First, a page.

THE grey lights of morning shone mild on Glenalbert, as the carriage which was conveying Laura to scenes unknown, wound slowly up the hill. With watery eyes she looked back on the quiet beauties of her native valley. She listened to the dashing of its stream, till the murmur died on her ear. Her lowly home soon glided behind the woods; but its early smoke rose peaceful from amidst its sheltering oaks, till it blended with the mists of the morning; and Laura gazed on it as on the parting steps of a friend. "Oh, vales!" she exclaimed, "where my childhood sported--mountains that have echoed to my songs of praise, amidst your shades may my age find shelter--may your wild-flowers bloom on my grave!" Captain Montreville pressed the fair enthusiast to his breast, and smiled. It was a smile of pity--for Montreville's days of enthusiasm were past. It was a smile of pleasure--for we love to look upon the transcript of our early feelings. But whatever it expressed, it was discord with the tone of Laura's mind. It struck cold on her glowing heart; and she carefully avoided uttering a word that might call forth such another, till, bright gleaming in the setting sun, she first beheld romantic Edinburgh. "Is it not glorious?" she cried, tears of wonder and delight glittering in her eyes; and she longed for its reappearance, when the descent of the little eminence which had favoured their view excluded the city from their sight.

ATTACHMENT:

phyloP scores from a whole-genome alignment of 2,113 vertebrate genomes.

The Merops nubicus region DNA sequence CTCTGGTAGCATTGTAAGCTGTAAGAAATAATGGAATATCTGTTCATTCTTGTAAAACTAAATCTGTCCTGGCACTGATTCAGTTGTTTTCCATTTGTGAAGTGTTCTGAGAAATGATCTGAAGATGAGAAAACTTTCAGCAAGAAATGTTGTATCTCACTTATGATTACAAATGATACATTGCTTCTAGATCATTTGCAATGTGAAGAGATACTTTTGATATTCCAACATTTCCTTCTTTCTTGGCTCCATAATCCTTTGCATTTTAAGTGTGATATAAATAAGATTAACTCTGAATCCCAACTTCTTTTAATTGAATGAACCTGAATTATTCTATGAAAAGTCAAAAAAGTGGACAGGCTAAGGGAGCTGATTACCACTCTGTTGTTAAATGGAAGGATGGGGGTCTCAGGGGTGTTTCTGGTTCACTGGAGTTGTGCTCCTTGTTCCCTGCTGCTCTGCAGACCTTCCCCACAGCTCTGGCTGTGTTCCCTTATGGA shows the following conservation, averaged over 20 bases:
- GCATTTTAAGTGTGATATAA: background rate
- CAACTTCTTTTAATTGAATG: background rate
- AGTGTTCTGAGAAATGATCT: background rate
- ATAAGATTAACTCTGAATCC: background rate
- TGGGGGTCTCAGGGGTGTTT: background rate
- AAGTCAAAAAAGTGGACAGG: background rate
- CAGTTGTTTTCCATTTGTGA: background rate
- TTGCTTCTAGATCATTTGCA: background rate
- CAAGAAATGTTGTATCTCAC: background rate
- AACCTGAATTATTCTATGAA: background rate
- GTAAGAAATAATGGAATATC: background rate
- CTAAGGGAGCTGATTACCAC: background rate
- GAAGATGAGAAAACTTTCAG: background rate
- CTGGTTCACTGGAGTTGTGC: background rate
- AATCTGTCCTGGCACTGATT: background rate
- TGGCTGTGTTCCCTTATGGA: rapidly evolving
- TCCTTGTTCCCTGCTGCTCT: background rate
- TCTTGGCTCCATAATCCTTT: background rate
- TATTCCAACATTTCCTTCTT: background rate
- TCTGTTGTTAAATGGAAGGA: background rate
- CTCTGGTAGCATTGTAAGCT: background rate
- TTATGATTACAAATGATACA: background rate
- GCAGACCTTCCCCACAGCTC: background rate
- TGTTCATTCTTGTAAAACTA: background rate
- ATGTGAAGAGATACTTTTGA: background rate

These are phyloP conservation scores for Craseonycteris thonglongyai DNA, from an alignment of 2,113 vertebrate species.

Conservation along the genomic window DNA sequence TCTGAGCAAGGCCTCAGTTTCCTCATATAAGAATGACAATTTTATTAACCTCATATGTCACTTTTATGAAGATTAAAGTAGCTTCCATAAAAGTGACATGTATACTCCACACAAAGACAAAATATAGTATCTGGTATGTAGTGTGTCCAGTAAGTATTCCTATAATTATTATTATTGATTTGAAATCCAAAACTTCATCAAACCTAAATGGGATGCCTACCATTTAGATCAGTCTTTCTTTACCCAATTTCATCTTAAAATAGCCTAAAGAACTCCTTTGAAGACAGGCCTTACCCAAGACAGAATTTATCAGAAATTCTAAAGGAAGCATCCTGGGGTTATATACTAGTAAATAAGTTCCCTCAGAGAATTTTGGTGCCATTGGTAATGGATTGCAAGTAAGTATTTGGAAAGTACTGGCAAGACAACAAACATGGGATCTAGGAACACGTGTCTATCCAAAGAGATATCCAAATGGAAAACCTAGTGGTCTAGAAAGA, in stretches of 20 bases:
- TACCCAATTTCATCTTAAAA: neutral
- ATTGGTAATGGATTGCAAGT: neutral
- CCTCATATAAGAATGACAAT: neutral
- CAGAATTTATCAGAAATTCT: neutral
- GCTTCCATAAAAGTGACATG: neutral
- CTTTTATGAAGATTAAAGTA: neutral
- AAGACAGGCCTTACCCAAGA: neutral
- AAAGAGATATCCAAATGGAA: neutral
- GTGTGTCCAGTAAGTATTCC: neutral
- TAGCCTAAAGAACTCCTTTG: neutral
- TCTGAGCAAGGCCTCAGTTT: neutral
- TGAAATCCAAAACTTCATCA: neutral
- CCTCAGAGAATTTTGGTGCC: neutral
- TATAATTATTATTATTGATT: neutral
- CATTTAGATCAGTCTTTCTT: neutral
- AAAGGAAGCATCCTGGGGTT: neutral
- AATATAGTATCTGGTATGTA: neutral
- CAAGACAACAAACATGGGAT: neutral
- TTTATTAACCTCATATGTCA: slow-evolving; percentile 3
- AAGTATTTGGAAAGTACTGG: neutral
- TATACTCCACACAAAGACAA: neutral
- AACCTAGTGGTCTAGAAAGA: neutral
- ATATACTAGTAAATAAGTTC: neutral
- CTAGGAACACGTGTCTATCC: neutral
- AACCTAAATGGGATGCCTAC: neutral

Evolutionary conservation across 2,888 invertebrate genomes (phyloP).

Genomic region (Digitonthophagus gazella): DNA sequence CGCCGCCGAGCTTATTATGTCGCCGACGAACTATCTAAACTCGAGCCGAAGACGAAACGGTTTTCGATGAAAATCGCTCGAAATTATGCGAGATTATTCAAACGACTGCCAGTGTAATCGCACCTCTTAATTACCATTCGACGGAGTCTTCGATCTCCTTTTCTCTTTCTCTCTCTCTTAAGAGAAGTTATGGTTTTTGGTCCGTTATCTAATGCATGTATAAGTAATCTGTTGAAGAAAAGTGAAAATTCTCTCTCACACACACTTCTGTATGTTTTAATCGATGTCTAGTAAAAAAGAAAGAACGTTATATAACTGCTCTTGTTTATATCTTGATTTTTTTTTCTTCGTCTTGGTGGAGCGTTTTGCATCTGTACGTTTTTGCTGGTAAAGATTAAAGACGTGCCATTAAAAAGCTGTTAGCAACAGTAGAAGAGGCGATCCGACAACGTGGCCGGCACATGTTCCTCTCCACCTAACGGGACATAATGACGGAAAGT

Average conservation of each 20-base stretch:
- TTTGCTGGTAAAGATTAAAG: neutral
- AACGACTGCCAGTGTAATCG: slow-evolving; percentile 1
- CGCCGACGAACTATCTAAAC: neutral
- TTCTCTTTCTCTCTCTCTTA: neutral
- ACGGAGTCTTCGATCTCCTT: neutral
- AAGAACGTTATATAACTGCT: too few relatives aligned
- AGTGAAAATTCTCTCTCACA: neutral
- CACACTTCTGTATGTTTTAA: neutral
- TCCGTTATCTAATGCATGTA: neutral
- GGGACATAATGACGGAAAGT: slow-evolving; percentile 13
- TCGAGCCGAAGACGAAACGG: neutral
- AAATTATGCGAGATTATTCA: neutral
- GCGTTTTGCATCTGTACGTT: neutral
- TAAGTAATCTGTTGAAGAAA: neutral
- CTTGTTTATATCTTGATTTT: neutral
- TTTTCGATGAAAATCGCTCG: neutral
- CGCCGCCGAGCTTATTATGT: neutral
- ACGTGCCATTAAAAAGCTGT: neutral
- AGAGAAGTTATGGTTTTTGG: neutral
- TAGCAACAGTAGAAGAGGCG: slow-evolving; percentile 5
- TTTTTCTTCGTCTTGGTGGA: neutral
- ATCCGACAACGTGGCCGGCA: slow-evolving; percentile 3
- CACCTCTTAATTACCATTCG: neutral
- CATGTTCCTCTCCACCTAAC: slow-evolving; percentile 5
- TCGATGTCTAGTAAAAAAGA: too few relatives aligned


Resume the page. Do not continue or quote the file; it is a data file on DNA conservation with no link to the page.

As the travellers approached the town, Laura, whose attention was rivetted by the castle and its rocks, now frowning majestic in the shades of twilight, and by the antique piles that seemed the work of giants, scarcely bestowed a glance on the splendid line of modern buildings along which she was passing; and she was sorry when the carriage turned from the objects of her admiration towards the hotel where Captain Montreville intended to lodge.